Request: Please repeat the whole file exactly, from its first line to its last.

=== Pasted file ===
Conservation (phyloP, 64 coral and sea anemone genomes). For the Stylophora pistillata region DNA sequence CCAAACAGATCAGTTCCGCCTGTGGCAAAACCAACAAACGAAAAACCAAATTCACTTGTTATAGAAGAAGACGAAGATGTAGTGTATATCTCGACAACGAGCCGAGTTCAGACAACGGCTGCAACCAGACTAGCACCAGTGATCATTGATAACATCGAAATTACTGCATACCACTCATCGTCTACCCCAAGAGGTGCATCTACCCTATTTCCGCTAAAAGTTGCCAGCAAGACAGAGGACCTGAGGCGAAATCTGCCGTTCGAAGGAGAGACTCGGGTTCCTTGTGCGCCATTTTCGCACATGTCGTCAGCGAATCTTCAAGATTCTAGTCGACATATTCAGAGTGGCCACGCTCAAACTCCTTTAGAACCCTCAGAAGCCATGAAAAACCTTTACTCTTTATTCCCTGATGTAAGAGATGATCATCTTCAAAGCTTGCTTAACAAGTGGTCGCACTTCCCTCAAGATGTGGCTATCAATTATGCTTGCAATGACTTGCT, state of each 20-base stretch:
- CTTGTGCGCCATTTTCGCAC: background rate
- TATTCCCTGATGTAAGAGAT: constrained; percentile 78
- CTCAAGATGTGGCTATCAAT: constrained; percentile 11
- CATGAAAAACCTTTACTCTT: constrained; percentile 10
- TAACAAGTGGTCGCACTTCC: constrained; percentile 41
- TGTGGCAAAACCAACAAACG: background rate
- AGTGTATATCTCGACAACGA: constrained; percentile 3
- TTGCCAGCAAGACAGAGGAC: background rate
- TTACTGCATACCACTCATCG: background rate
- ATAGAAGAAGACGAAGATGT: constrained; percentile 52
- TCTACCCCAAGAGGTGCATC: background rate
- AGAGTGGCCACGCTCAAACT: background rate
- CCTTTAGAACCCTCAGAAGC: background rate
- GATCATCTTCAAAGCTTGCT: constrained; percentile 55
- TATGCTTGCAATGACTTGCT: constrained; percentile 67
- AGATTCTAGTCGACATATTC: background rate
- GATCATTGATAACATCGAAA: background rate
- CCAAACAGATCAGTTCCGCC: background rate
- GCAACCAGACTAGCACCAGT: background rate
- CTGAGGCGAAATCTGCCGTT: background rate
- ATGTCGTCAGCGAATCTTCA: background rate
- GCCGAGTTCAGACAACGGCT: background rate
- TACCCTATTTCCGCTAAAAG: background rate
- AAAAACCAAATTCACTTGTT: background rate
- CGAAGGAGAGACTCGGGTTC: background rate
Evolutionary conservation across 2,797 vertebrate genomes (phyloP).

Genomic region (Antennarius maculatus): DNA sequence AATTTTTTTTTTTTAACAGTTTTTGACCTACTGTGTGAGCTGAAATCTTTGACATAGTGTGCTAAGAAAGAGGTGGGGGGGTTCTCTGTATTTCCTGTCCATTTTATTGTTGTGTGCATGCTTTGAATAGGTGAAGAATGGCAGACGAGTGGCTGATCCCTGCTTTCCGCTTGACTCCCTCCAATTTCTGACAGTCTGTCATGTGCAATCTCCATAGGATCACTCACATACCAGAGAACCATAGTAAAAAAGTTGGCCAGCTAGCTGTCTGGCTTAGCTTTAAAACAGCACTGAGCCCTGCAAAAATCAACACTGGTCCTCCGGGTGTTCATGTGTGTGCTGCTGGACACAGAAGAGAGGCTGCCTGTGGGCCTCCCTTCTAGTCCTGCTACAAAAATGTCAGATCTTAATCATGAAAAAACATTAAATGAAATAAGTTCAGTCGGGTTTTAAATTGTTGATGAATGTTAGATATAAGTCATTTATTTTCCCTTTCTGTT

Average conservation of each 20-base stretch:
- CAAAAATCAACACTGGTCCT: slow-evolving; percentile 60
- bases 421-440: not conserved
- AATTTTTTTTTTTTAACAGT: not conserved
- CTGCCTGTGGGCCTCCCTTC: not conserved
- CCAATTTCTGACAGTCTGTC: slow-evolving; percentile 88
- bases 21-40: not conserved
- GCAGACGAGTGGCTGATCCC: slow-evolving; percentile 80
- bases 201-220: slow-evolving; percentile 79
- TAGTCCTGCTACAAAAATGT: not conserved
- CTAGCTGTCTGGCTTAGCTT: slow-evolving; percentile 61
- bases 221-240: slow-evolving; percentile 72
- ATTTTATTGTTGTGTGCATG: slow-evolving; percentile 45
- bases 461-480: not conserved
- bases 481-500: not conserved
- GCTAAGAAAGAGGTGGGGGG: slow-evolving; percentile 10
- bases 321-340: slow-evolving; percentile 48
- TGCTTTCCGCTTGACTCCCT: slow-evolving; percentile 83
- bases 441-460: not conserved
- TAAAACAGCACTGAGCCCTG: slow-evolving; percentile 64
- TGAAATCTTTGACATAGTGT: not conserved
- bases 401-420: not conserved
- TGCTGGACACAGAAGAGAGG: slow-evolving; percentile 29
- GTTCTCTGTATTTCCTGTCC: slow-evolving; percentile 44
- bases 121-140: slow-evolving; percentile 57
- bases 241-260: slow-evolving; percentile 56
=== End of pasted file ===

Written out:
Conservation (phyloP, 64 coral and sea anemone genomes). For the Stylophora pistillata region DNA sequence CCAAACAGATCAGTTCCGCCTGTGGCAAAACCAACAAACGAAAAACCAAATTCACTTGTTATAGAAGAAGACGAAGATGTAGTGTATATCTCGACAACGAGCCGAGTTCAGACAACGGCTGCAACCAGACTAGCACCAGTGATCATTGATAACATCGAAATTACTGCATACCACTCATCGTCTACCCCAAGAGGTGCATCTACCCTATTTCCGCTAAAAGTTGCCAGCAAGACAGAGGACCTGAGGCGAAATCTGCCGTTCGAAGGAGAGACTCGGGTTCCTTGTGCGCCATTTTCGCACATGTCGTCAGCGAATCTTCAAGATTCTAGTCGACATATTCAGAGTGGCCACGCTCAAACTCCTTTAGAACCCTCAGAAGCCATGAAAAACCTTTACTCTTTATTCCCTGATGTAAGAGATGATCATCTTCAAAGCTTGCTTAACAAGTGGTCGCACTTCCCTCAAGATGTGGCTATCAATTATGCTTGCAATGACTTGCT, state of each 20-base stretch:
- CTTGTGCGCCATTTTCGCAC: background rate
- TATTCCCTGATGTAAGAGAT: constrained; percentile 78
- CTCAAGATGTGGCTATCAAT: constrained; percentile 11
- CATGAAAAACCTTTACTCTT: constrained; percentile 10
- TAACAAGTGGTCGCACTTCC: constrained; percentile 41
- TGTGGCAAAACCAACAAACG: background rate
- AGTGTATATCTCGACAACGA: constrained; percentile 3
- TTGCCAGCAAGACAGAGGAC: background rate
- TTACTGCATACCACTCATCG: background rate
- ATAGAAGAAGACGAAGATGT: constrained; percentile 52
- TCTACCCCAAGAGGTGCATC: background rate
- AGAGTGGCCACGCTCAAACT: background rate
- CCTTTAGAACCCTCAGAAGC: background rate
- GATCATCTTCAAAGCTTGCT: constrained; percentile 55
- TATGCTTGCAATGACTTGCT: constrained; percentile 67
- AGATTCTAGTCGACATATTC: background rate
- GATCATTGATAACATCGAAA: background rate
- CCAAACAGATCAGTTCCGCC: background rate
- GCAACCAGACTAGCACCAGT: background rate
- CTGAGGCGAAATCTGCCGTT: background rate
- ATGTCGTCAGCGAATCTTCA: background rate
- GCCGAGTTCAGACAACGGCT: background rate
- TACCCTATTTCCGCTAAAAG: background rate
- AAAAACCAAATTCACTTGTT: background rate
- CGAAGGAGAGACTCGGGTTC: background rate
Evolutionary conservation across 2,797 vertebrate genomes (phyloP).

Genomic region (Antennarius maculatus): DNA sequence AATTTTTTTTTTTTAACAGTTTTTGACCTACTGTGTGAGCTGAAATCTTTGACATAGTGTGCTAAGAAAGAGGTGGGGGGGTTCTCTGTATTTCCTGTCCATTTTATTGTTGTGTGCATGCTTTGAATAGGTGAAGAATGGCAGACGAGTGGCTGATCCCTGCTTTCCGCTTGACTCCCTCCAATTTCTGACAGTCTGTCATGTGCAATCTCCATAGGATCACTCACATACCAGAGAACCATAGTAAAAAAGTTGGCCAGCTAGCTGTCTGGCTTAGCTTTAAAACAGCACTGAGCCCTGCAAAAATCAACACTGGTCCTCCGGGTGTTCATGTGTGTGCTGCTGGACACAGAAGAGAGGCTGCCTGTGGGCCTCCCTTCTAGTCCTGCTACAAAAATGTCAGATCTTAATCATGAAAAAACATTAAATGAAATAAGTTCAGTCGGGTTTTAAATTGTTGATGAATGTTAGATATAAGTCATTTATTTTCCCTTTCTGTT

Average conservation of each 20-base stretch:
- CAAAAATCAACACTGGTCCT: slow-evolving; percentile 60
- bases 421-440: not conserved
- AATTTTTTTTTTTTAACAGT: not conserved
- CTGCCTGTGGGCCTCCCTTC: not conserved
- CCAATTTCTGACAGTCTGTC: slow-evolving; percentile 88
- bases 21-40: not conserved
- GCAGACGAGTGGCTGATCCC: slow-evolving; percentile 80
- bases 201-220: slow-evolving; percentile 79
- TAGTCCTGCTACAAAAATGT: not conserved
- CTAGCTGTCTGGCTTAGCTT: slow-evolving; percentile 61
- bases 221-240: slow-evolving; percentile 72
- ATTTTATTGTTGTGTGCATG: slow-evolving; percentile 45
- bases 461-480: not conserved
- bases 481-500: not conserved
- GCTAAGAAAGAGGTGGGGGG: slow-evolving; percentile 10
- bases 321-340: slow-evolving; percentile 48
- TGCTTTCCGCTTGACTCCCT: slow-evolving; percentile 83
- bases 441-460: not conserved
- TAAAACAGCACTGAGCCCTG: slow-evolving; percentile 64
- TGAAATCTTTGACATAGTGT: not conserved
- bases 401-420: not conserved
- TGCTGGACACAGAAGAGAGG: slow-evolving; percentile 29
- GTTCTCTGTATTTCCTGTCC: slow-evolving; percentile 44
- bases 121-140: slow-evolving; percentile 57
- bases 241-260: slow-evolving; percentile 56